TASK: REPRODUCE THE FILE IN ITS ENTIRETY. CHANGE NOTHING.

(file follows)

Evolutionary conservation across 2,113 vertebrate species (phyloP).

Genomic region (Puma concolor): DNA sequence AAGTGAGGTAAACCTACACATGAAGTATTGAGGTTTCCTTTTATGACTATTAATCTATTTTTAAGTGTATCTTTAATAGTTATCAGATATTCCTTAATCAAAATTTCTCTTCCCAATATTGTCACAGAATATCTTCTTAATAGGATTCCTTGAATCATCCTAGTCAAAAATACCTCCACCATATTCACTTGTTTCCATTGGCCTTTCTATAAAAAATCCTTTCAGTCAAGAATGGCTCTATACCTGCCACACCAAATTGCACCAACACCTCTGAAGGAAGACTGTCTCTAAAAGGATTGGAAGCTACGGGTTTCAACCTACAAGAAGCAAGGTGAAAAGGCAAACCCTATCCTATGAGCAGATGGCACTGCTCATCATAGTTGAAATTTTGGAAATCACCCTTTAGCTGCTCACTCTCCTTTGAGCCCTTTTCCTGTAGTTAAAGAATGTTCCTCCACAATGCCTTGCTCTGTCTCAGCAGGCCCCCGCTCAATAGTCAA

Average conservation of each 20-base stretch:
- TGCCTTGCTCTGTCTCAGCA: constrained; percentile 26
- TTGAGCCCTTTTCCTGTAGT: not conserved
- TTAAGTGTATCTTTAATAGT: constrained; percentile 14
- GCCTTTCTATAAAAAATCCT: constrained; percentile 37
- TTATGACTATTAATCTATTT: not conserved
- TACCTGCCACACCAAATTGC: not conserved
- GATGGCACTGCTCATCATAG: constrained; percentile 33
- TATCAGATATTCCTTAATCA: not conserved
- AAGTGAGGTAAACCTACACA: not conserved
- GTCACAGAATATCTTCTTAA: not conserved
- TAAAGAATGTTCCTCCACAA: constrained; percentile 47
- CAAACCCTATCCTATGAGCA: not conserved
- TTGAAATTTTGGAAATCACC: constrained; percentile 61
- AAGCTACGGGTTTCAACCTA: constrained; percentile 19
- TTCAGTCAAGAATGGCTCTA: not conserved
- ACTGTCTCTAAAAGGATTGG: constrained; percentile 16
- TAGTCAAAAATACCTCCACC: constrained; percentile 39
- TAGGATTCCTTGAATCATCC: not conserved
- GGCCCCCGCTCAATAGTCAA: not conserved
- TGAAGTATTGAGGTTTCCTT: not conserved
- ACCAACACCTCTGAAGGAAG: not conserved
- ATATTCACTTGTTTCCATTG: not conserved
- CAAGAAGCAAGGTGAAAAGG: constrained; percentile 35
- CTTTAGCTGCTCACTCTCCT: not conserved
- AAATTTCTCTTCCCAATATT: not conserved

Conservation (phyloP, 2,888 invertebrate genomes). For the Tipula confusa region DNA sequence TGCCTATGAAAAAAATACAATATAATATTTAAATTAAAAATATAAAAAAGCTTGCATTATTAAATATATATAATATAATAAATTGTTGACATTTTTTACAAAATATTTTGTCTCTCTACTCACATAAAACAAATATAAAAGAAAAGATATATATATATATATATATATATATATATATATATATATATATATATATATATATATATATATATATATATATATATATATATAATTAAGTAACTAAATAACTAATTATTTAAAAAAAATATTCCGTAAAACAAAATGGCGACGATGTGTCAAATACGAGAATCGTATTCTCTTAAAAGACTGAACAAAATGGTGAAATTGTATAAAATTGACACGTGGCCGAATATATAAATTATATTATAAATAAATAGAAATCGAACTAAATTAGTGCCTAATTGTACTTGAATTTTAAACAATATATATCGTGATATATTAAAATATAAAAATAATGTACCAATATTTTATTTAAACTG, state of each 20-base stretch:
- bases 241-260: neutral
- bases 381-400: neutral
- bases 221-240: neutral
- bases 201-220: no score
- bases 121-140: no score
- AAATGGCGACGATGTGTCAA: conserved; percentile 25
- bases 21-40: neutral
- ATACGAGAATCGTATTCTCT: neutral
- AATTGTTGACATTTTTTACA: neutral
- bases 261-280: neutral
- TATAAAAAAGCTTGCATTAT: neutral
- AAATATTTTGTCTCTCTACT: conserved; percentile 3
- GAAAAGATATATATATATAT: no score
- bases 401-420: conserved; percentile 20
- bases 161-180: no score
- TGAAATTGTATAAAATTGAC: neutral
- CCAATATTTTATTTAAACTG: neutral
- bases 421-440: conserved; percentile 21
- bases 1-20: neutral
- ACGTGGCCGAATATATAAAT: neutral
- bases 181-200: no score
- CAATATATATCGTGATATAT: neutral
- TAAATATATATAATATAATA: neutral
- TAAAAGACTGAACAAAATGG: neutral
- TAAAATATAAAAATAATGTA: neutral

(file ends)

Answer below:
Evolutionary conservation across 2,113 vertebrate species (phyloP).

Genomic region (Puma concolor): DNA sequence AAGTGAGGTAAACCTACACATGAAGTATTGAGGTTTCCTTTTATGACTATTAATCTATTTTTAAGTGTATCTTTAATAGTTATCAGATATTCCTTAATCAAAATTTCTCTTCCCAATATTGTCACAGAATATCTTCTTAATAGGATTCCTTGAATCATCCTAGTCAAAAATACCTCCACCATATTCACTTGTTTCCATTGGCCTTTCTATAAAAAATCCTTTCAGTCAAGAATGGCTCTATACCTGCCACACCAAATTGCACCAACACCTCTGAAGGAAGACTGTCTCTAAAAGGATTGGAAGCTACGGGTTTCAACCTACAAGAAGCAAGGTGAAAAGGCAAACCCTATCCTATGAGCAGATGGCACTGCTCATCATAGTTGAAATTTTGGAAATCACCCTTTAGCTGCTCACTCTCCTTTGAGCCCTTTTCCTGTAGTTAAAGAATGTTCCTCCACAATGCCTTGCTCTGTCTCAGCAGGCCCCCGCTCAATAGTCAA

Average conservation of each 20-base stretch:
- TGCCTTGCTCTGTCTCAGCA: constrained; percentile 26
- TTGAGCCCTTTTCCTGTAGT: not conserved
- TTAAGTGTATCTTTAATAGT: constrained; percentile 14
- GCCTTTCTATAAAAAATCCT: constrained; percentile 37
- TTATGACTATTAATCTATTT: not conserved
- TACCTGCCACACCAAATTGC: not conserved
- GATGGCACTGCTCATCATAG: constrained; percentile 33
- TATCAGATATTCCTTAATCA: not conserved
- AAGTGAGGTAAACCTACACA: not conserved
- GTCACAGAATATCTTCTTAA: not conserved
- TAAAGAATGTTCCTCCACAA: constrained; percentile 47
- CAAACCCTATCCTATGAGCA: not conserved
- TTGAAATTTTGGAAATCACC: constrained; percentile 61
- AAGCTACGGGTTTCAACCTA: constrained; percentile 19
- TTCAGTCAAGAATGGCTCTA: not conserved
- ACTGTCTCTAAAAGGATTGG: constrained; percentile 16
- TAGTCAAAAATACCTCCACC: constrained; percentile 39
- TAGGATTCCTTGAATCATCC: not conserved
- GGCCCCCGCTCAATAGTCAA: not conserved
- TGAAGTATTGAGGTTTCCTT: not conserved
- ACCAACACCTCTGAAGGAAG: not conserved
- ATATTCACTTGTTTCCATTG: not conserved
- CAAGAAGCAAGGTGAAAAGG: constrained; percentile 35
- CTTTAGCTGCTCACTCTCCT: not conserved
- AAATTTCTCTTCCCAATATT: not conserved

Conservation (phyloP, 2,888 invertebrate genomes). For the Tipula confusa region DNA sequence TGCCTATGAAAAAAATACAATATAATATTTAAATTAAAAATATAAAAAAGCTTGCATTATTAAATATATATAATATAATAAATTGTTGACATTTTTTACAAAATATTTTGTCTCTCTACTCACATAAAACAAATATAAAAGAAAAGATATATATATATATATATATATATATATATATATATATATATATATATATATATATATATATATATATATATATATATATATATAATTAAGTAACTAAATAACTAATTATTTAAAAAAAATATTCCGTAAAACAAAATGGCGACGATGTGTCAAATACGAGAATCGTATTCTCTTAAAAGACTGAACAAAATGGTGAAATTGTATAAAATTGACACGTGGCCGAATATATAAATTATATTATAAATAAATAGAAATCGAACTAAATTAGTGCCTAATTGTACTTGAATTTTAAACAATATATATCGTGATATATTAAAATATAAAAATAATGTACCAATATTTTATTTAAACTG, state of each 20-base stretch:
- bases 241-260: neutral
- bases 381-400: neutral
- bases 221-240: neutral
- bases 201-220: no score
- bases 121-140: no score
- AAATGGCGACGATGTGTCAA: conserved; percentile 25
- bases 21-40: neutral
- ATACGAGAATCGTATTCTCT: neutral
- AATTGTTGACATTTTTTACA: neutral
- bases 261-280: neutral
- TATAAAAAAGCTTGCATTAT: neutral
- AAATATTTTGTCTCTCTACT: conserved; percentile 3
- GAAAAGATATATATATATAT: no score
- bases 401-420: conserved; percentile 20
- bases 161-180: no score
- TGAAATTGTATAAAATTGAC: neutral
- CCAATATTTTATTTAAACTG: neutral
- bases 421-440: conserved; percentile 21
- bases 1-20: neutral
- ACGTGGCCGAATATATAAAT: neutral
- bases 181-200: no score
- CAATATATATCGTGATATAT: neutral
- TAAATATATATAATATAATA: neutral
- TAAAAGACTGAACAAAATGG: neutral
- TAAAATATAAAAATAATGTA: neutral